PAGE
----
Published on August 25th, 2013 | by Boris
Once upon a time, I carried a tool roll on my motorcycle. This tool roll contained many useful items. It had screwdrivers, spanners, a pair of shifters, some electrical tape, a plug spanner, and if shit got real (and it did from time to time), there was a set of feeler gauges in there as well. Keeping all these bits company were some spare plugs, an assortment of nuts and bolts, a length of wire, and if it was a serious week-long journey, I would even squeeze a spare tyre tube in there.
Then man discovered fire and was able to keep the slavering dire-wolves at bay when it was noted that winter was coming. And along with winter came fuel injection.
Up until the advent of that marvellous creation, a service on my bike would cost somewhere in the vicinity of $400. I felt this was a reasonable price. After all, the mechanic was required to change the oil, the filters, the plugs, and set various shims and tappets and cause the carbies to be synchronous in their behaviour.
I was actually earning what might have been termed back then as a “living wage”, in that it enabled me to eat and drink and buy recreational drugs without having to rob grocery stores. So every few months I was able to save up enough money to have one of them greasy magicians work his magic on my bike. And if you had a good mechanic working on your bike, he was worth every cent of what you paid him.
But as fuel injection became ubiquitous, so did the on-board computational devices it required to make it do its thing. And virtually overnight, the servicing paradigm changed.
I first noticed this change when I delivered on of my early Speed Triples for servicing. I was told the cost would be “About $600 plus parts” and felt a bit unwell upon receiving this information. That afternoon I arrived a bit early to pick up my bike and beheld the apprentice sticking a slim metal rod that looked a bit like a sparkler into the bike’s exhaust system. I watched with great interest. Clearly some wondrous sorcery was about to take place. The apprentice then produced a lap-top computer and plugged it into a socket somewhere in the middle of the bike. The bike was then started and after a few key punches, the idle had smoothed out and the bike was running very sweetly.
“What happened there?” I asked the dirty mechanical child.
“I just put a new tune in,” he replied, and handed me an invoice for $697.88. “You can fix that up at the counter inside.”
I did so, bemused at how a bike that was tuned in less than five minutes by a few taps on a keyboard could still command such a fee. Obviously changing the oil and the filter was now a process that required many hours of manual struggle and high levels of mechanical expertise. A month later, I decided to essay this summit myself and found that I could do such a thing in less than half-an-hour – and I am congenitally retarded when it comes to mechanical stuff. Ask anyone.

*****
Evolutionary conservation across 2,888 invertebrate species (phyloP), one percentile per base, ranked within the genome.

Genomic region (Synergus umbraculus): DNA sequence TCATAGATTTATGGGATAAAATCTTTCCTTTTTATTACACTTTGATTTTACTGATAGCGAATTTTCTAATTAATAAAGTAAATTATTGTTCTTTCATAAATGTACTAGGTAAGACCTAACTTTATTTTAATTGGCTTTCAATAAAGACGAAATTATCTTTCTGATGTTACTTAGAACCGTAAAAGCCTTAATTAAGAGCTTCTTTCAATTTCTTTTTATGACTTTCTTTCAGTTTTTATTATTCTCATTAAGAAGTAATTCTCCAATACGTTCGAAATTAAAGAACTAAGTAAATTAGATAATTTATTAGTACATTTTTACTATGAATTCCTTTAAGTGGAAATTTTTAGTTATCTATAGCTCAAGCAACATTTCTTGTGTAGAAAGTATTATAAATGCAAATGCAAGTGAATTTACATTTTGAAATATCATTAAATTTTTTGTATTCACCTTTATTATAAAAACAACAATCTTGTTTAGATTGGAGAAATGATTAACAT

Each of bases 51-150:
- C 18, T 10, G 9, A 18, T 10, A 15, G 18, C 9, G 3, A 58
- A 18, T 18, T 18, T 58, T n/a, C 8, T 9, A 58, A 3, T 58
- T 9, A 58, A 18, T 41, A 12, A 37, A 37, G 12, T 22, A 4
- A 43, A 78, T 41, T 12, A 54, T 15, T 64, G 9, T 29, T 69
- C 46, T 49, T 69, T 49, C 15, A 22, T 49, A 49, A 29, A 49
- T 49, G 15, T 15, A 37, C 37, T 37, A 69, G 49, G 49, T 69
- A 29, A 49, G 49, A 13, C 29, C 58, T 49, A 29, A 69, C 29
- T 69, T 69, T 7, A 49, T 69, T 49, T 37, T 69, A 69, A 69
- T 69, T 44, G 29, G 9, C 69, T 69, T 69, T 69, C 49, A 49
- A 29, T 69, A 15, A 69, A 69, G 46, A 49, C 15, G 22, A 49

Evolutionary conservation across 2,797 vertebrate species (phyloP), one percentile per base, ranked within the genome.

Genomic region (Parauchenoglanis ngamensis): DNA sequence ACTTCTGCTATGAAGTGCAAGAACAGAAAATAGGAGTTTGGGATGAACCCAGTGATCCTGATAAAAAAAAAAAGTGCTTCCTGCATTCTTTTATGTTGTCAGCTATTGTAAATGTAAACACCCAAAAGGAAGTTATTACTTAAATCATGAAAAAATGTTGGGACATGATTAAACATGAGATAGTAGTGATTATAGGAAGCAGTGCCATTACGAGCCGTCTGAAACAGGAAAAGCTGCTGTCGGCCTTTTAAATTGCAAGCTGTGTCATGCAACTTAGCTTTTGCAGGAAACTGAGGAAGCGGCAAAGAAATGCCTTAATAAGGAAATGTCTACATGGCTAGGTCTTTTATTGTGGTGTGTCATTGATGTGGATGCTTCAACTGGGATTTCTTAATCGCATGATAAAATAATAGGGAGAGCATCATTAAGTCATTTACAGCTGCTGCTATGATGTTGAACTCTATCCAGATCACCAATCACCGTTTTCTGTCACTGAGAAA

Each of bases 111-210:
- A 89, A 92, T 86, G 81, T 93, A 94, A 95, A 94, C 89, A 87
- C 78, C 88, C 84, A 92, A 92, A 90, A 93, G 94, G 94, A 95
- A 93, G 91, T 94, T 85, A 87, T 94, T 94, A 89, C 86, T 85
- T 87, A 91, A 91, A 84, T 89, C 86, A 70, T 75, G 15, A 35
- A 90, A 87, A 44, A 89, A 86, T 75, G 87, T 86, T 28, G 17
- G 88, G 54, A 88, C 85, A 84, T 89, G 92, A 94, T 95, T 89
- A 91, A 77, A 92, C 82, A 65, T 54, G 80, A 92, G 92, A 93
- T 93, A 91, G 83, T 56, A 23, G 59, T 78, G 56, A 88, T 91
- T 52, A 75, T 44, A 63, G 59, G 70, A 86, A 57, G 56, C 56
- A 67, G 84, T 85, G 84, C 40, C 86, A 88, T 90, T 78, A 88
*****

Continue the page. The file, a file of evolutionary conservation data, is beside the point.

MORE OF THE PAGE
Several more winters came and went, critical human thought had been replaced by Facebook and the Internet, and there was no longer any need for anyone anywhere to carry a tool roll. All you needed nowadays was a tyre repair kit.
Motorcycles had become completely computerised cyborgs, beyond the ken of mortal men to tinker with. Sure, we were still permitted to adjust a chain now and again, and maybe lube it a bit, and tyre air was still firmly our responsibility, though there are quite a few bikes around these days that will tell you when you need to pay attention to your tyre pressure.
But as for you being able to deploy your tools by the side of the road when forward progress has been halted…well, that day is long gone.
Your input in that regard is no longer required. You have become surplus to the motorcycle’s needs.
The trade-off is pretty good, but. Motorcycles have become ever more idiot-proof. Anti-lock brakes, stability control, prescient suspension management, lean angle sensors, computerised necromancy that prevents you high-siding and low-siding by counter-acting your hamfisted throttle inputs…it just gets beauter and beauter with every passing winter.
Except when all that magnificent computational witchcraft decides to feed you a plate of cocks on some lonely road.
Then it is not so beaut.
Because all you can then do to your non-functioning motorcycle is stare at it. Swearing is pointless, though quite satisfying. Standing across the road from it and hurling your 10kg tool roll at it over and over and over is also very spiritually uplifting. Turning it off and on again, like a two-wheeled PC, has been known to work, as has jiggling and tapping those mysterious sealed black plastic boxes that are scattered throughout its guts.
But all you can really do is consume that dish of knobs and wait for a ute.